The Hall anchor was probably the among the first of the stockless anchors and though their holding- power-to-weight ratio is significantly lower than modern anchors, their ease of handling and stowage aboard large ships led to almost universal adoption.
EYE/BGD stock Hall Anchors from 50 to 200 kgs (larger sizes also available)

Mushroom Anchor

As can be seen by the picture the anchor is shaped like an upside-down mushroom and dependant on the seabed they are widely used as a permanent mooring anchor for a wide range of vessels, including lightships and barges.
It is most suitable for use where the bottom consists of soft mud, silt or sand. In these conditions it will usually eventually bury itself and subsequently achieve very high holding power. It should always be used with appropriately sized chain. Generally deployed in pairs.
EYE/BGD stock Mushroom mooring Anchors from 11 to 450 kgs

Admiralty Pattern Mooring Anchor

Admiralty Pattern Mooring Anchors are specifically designed for use with permanent mooring installations, they provide a high holding power option for various mooring configurations and are widely used for a number of commercial applications including fish farms, pontoon contractors and harbour authorities.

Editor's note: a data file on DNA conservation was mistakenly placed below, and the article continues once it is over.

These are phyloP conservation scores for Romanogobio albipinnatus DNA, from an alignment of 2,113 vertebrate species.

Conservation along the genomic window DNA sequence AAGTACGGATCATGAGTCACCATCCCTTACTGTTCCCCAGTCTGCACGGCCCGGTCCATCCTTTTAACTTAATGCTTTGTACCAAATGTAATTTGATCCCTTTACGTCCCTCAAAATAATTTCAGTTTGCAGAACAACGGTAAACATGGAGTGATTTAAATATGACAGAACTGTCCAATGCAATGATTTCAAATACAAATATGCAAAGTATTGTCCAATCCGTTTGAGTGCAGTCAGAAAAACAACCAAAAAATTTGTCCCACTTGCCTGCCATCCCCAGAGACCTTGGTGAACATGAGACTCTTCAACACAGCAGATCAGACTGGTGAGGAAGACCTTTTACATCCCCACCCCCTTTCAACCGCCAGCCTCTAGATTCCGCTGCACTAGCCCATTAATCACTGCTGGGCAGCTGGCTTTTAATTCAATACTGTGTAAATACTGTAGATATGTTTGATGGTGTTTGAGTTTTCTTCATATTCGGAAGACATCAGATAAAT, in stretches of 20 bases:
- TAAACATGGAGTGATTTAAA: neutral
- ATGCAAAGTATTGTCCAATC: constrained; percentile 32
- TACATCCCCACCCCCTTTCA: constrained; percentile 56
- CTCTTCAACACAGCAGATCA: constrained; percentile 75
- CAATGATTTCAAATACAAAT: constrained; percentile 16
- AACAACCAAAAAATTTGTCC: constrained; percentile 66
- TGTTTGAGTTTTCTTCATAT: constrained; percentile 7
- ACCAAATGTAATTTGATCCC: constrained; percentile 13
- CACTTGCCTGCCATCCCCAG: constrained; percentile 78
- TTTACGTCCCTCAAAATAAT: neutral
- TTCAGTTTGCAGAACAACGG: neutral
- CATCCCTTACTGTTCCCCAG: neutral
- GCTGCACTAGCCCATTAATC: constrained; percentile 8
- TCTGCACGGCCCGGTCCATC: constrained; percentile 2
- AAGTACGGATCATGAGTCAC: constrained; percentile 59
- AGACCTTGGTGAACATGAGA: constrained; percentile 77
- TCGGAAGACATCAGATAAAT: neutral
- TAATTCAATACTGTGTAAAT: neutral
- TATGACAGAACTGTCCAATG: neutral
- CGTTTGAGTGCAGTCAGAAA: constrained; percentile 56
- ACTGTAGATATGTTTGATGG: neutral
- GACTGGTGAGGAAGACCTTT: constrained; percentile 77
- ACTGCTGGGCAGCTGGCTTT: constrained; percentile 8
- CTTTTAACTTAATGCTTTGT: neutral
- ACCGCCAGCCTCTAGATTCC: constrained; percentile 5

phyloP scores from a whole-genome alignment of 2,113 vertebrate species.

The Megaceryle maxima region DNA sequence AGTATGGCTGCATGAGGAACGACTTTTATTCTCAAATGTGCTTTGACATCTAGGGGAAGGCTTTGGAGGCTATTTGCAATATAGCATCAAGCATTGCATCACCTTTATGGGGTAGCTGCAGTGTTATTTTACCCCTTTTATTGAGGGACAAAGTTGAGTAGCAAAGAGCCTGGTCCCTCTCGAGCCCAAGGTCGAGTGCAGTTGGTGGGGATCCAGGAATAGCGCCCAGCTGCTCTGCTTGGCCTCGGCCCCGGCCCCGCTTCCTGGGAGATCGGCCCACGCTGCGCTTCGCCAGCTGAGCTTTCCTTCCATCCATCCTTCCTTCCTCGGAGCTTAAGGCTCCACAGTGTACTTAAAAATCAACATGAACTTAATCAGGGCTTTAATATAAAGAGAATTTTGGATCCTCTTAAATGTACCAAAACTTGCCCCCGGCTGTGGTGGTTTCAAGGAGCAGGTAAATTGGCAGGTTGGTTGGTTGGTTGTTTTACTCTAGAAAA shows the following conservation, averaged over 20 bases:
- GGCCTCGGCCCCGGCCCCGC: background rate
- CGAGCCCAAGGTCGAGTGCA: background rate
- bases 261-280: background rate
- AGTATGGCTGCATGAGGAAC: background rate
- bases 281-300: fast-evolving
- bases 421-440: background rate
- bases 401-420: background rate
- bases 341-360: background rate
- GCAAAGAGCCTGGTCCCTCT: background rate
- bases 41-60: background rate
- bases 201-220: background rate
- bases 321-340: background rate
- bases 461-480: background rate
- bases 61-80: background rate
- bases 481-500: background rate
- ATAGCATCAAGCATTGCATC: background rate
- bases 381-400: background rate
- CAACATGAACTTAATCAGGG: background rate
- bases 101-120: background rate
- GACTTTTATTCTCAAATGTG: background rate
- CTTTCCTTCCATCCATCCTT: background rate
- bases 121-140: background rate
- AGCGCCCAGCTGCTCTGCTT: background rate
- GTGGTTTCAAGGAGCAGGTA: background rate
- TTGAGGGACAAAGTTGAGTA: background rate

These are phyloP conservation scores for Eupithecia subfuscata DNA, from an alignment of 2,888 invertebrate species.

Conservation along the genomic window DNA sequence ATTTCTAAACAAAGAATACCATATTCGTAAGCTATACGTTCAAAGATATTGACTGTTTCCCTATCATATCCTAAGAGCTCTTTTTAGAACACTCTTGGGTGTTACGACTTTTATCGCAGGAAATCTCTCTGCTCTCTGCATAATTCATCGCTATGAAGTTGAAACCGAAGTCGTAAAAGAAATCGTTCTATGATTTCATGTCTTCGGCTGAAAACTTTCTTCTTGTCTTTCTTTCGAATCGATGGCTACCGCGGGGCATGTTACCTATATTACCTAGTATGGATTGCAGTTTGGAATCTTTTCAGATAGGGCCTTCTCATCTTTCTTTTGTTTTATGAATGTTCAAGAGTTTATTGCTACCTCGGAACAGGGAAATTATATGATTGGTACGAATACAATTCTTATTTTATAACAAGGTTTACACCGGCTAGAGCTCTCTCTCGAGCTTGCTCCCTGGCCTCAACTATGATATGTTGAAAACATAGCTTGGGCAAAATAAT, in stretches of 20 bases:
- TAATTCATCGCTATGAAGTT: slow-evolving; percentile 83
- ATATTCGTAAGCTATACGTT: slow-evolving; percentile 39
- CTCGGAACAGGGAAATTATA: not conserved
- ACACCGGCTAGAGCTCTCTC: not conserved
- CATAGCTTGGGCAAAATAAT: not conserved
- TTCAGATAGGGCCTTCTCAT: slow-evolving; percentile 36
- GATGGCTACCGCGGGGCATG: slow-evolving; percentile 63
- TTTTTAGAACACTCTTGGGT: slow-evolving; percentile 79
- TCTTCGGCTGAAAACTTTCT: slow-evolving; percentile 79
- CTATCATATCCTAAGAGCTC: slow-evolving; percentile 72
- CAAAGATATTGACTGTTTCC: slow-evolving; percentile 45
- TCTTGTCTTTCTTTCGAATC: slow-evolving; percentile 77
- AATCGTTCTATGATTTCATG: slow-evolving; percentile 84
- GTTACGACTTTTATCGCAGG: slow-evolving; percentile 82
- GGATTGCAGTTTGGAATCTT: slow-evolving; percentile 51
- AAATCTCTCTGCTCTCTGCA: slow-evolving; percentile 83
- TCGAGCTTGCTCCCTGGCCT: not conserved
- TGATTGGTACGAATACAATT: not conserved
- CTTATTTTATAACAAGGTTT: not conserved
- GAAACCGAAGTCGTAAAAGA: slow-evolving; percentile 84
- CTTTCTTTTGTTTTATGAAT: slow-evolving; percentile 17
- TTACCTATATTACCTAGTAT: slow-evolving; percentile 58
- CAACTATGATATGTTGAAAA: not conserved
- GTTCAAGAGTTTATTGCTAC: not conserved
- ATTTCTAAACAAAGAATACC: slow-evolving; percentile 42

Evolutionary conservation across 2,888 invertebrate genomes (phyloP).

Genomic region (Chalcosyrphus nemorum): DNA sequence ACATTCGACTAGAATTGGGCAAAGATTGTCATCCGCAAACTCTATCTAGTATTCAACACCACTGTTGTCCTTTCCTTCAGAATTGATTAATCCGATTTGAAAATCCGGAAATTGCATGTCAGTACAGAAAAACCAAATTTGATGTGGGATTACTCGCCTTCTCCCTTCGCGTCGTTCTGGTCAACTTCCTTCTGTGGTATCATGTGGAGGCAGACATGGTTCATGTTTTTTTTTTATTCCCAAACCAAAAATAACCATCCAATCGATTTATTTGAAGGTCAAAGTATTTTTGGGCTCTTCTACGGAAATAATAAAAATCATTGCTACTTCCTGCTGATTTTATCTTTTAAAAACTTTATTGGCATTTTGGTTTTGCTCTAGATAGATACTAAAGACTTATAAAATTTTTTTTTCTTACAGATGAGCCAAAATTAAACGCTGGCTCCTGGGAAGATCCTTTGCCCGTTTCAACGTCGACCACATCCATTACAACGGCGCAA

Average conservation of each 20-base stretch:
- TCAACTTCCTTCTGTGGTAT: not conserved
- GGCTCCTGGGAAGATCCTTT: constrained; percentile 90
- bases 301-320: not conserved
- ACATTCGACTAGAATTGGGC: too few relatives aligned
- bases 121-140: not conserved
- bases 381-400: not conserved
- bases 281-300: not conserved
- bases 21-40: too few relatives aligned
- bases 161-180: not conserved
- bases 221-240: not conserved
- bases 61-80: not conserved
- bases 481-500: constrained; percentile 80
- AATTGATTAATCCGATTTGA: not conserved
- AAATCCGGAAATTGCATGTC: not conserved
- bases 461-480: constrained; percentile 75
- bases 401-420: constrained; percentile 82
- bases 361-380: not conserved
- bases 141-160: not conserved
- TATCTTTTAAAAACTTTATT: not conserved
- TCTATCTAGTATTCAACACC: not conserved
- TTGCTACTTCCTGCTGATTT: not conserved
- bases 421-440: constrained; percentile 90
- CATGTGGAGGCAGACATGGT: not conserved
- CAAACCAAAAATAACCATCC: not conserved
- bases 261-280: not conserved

Admiralty Pattern Mooring Anchors can be supplied either flat pack or ready welded. We have recently added a version that bolts together, this is currently only available in the 50 and 150kg sizes, other sizes will be available soon.
EYE/BGD stock Admiralty Pattern Mooring Anchors from 30 to 250kgs

ANCHORING - Some advice

Anchoring can be simple, but to be successful a wise and competent sailor must be
aware of the following dynamics that influence how an anchor sets.